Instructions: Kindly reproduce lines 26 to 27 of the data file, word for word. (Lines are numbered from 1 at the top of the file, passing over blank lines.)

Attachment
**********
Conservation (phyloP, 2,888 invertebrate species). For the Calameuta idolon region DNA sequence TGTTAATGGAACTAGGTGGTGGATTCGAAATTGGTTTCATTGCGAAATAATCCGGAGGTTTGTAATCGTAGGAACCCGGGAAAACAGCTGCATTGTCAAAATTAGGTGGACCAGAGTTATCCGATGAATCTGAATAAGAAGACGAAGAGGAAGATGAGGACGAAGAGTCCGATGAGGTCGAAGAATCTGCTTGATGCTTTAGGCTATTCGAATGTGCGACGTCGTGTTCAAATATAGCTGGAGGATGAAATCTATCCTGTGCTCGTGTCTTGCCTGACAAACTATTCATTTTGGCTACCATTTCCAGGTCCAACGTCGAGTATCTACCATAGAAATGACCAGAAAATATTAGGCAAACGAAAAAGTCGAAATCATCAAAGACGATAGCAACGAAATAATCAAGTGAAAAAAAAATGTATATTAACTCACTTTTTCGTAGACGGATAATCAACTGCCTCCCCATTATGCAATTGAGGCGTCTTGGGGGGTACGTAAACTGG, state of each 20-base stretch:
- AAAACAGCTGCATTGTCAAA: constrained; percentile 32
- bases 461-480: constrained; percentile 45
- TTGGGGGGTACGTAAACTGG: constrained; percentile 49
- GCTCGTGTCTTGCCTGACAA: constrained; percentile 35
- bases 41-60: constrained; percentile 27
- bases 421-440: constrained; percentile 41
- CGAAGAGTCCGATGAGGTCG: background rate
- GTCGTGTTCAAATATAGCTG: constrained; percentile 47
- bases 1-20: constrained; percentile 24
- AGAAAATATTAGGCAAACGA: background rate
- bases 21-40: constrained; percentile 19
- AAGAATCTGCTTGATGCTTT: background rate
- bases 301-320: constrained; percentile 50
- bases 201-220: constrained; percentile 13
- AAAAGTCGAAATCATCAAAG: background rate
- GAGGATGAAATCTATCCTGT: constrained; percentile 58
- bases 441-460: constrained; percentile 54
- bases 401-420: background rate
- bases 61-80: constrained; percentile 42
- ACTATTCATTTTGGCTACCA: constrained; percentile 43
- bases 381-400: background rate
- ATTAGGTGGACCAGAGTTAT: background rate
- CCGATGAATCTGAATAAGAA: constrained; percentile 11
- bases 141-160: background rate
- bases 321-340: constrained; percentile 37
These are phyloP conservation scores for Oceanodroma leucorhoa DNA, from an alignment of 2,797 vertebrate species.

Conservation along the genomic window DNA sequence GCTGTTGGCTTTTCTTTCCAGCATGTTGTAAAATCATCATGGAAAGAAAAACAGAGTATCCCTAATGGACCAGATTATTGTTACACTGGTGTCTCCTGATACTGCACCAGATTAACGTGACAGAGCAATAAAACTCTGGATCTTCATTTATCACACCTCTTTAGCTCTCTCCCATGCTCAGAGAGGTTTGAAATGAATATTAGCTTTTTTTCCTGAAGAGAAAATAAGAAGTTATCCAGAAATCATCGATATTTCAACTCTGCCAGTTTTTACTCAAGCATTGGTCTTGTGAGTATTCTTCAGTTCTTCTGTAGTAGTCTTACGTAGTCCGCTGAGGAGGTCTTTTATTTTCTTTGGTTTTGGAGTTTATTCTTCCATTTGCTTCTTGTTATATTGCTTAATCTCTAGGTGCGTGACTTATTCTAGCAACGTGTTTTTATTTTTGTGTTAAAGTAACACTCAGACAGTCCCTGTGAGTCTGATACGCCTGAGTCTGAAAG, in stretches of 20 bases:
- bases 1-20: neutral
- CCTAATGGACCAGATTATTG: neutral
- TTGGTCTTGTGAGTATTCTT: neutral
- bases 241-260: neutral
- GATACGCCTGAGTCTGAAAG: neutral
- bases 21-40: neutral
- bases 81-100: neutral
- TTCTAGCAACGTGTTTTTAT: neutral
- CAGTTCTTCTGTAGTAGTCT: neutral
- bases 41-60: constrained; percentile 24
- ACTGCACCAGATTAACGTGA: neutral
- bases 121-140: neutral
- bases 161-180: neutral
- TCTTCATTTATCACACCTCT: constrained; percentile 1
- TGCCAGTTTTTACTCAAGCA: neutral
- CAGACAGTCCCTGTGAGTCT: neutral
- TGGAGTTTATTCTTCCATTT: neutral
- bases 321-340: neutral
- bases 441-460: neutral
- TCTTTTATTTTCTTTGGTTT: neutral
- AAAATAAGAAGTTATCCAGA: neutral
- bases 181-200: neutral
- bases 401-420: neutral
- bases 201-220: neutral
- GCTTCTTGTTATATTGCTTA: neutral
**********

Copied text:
- bases 321-340: constrained; percentile 37
These are phyloP conservation scores for Oceanodroma leucorhoa DNA, from an alignment of 2,797 vertebrate species.